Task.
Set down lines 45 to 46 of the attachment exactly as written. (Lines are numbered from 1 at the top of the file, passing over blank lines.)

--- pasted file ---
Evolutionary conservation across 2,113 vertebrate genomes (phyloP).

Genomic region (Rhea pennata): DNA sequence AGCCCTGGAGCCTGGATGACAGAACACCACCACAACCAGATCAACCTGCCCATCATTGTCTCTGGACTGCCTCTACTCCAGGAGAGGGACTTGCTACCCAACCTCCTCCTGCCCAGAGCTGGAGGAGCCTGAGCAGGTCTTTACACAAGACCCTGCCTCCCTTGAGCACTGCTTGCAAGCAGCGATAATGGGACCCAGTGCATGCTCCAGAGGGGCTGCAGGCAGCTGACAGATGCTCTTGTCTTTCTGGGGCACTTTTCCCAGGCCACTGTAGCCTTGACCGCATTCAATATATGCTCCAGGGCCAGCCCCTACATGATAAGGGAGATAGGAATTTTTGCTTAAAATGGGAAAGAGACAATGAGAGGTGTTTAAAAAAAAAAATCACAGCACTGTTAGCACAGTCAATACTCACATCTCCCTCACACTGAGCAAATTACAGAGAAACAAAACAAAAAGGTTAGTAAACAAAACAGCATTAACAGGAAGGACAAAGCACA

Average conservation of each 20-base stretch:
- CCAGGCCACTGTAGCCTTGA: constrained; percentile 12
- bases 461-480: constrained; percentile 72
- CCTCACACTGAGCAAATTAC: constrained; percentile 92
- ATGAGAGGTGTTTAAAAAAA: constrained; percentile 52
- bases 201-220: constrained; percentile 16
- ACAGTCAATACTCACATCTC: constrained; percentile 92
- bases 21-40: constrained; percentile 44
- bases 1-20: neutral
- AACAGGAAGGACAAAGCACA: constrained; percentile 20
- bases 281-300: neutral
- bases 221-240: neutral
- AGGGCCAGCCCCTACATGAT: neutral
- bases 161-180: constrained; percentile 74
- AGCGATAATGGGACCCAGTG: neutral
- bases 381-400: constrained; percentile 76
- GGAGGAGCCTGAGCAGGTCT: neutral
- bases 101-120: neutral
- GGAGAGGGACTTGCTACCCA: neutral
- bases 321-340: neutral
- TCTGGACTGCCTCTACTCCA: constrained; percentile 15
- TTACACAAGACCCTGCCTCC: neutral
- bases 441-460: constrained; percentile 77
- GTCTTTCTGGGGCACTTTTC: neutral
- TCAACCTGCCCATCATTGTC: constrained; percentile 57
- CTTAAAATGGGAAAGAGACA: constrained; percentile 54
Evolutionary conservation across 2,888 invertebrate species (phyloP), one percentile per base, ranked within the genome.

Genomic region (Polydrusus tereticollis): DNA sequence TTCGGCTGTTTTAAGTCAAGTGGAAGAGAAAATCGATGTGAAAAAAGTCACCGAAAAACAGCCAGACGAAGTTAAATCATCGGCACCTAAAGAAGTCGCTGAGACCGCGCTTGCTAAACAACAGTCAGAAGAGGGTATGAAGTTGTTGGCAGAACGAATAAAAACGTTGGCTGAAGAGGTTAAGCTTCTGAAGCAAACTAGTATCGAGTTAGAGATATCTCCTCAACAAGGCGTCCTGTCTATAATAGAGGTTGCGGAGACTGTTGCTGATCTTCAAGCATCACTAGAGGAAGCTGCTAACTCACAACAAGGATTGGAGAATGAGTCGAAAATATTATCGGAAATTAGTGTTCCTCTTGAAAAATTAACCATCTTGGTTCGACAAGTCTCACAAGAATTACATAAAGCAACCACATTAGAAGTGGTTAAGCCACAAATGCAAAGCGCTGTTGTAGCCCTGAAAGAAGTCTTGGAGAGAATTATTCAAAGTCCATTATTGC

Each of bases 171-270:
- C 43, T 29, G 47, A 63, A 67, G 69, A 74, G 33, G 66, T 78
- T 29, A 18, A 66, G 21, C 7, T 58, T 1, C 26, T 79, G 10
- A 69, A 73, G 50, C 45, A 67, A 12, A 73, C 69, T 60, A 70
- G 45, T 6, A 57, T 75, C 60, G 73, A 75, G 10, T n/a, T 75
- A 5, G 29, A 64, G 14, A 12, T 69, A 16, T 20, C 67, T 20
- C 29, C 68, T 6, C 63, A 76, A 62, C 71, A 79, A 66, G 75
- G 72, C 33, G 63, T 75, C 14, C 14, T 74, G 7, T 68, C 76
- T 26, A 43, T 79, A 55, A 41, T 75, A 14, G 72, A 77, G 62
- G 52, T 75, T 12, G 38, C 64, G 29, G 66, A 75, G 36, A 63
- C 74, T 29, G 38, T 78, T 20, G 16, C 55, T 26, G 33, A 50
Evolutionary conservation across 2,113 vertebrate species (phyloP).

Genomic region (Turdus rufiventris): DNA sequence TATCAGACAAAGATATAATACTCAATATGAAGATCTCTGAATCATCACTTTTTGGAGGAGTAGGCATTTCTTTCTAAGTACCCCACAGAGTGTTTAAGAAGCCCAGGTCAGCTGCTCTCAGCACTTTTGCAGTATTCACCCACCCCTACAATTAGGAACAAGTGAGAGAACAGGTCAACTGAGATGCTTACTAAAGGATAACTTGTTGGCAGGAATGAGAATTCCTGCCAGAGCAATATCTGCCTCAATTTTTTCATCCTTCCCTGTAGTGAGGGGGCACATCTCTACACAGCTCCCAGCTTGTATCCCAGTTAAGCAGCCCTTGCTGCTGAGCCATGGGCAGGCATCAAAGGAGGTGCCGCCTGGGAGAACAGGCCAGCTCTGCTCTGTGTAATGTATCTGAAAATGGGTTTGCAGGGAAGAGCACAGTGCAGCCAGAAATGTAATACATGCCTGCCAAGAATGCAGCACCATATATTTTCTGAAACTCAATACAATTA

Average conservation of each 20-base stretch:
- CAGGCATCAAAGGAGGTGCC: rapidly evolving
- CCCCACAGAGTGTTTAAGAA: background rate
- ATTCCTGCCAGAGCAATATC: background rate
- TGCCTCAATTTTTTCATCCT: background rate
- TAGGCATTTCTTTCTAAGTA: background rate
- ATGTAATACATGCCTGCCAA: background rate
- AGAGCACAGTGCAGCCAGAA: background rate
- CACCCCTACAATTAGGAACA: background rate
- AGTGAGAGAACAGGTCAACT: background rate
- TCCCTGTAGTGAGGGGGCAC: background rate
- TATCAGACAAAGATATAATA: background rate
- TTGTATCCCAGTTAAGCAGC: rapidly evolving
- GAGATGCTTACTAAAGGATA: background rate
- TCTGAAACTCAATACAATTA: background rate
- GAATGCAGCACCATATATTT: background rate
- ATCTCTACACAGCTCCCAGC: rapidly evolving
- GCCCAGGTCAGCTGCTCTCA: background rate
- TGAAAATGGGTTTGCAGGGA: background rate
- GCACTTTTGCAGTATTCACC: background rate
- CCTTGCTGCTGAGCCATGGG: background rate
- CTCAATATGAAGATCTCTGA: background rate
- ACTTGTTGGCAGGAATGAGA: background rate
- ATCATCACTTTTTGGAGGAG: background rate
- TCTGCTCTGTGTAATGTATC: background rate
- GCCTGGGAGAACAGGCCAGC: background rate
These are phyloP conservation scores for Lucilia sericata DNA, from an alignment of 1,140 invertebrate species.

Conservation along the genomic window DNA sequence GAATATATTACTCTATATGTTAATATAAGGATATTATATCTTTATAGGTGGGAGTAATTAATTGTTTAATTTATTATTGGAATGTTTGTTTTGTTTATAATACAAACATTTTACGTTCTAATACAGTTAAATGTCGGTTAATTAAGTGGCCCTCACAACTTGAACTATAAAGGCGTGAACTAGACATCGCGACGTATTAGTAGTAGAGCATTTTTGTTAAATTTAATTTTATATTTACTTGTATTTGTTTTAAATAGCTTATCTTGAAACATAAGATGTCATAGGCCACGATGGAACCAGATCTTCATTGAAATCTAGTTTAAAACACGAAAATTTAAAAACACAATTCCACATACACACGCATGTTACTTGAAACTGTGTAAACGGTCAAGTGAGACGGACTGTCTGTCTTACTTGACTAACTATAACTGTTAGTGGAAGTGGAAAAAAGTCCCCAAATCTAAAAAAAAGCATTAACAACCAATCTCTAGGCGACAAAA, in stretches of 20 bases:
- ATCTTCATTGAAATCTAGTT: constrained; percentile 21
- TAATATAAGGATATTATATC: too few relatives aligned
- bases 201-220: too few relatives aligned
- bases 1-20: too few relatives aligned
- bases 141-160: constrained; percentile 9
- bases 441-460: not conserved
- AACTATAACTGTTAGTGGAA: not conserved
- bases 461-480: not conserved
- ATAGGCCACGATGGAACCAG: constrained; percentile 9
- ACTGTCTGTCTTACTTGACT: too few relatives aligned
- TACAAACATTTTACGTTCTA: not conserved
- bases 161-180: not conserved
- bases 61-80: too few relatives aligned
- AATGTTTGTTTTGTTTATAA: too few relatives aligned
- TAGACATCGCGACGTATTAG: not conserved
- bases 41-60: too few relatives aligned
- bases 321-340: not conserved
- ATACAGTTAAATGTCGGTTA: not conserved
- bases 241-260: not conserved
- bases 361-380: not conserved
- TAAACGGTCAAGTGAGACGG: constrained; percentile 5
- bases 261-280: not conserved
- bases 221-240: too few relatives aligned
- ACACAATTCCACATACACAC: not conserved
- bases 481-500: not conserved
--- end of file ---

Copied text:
- CAGGCATCAAAGGAGGTGCC: rapidly evolving
- CCCCACAGAGTGTTTAAGAA: background rate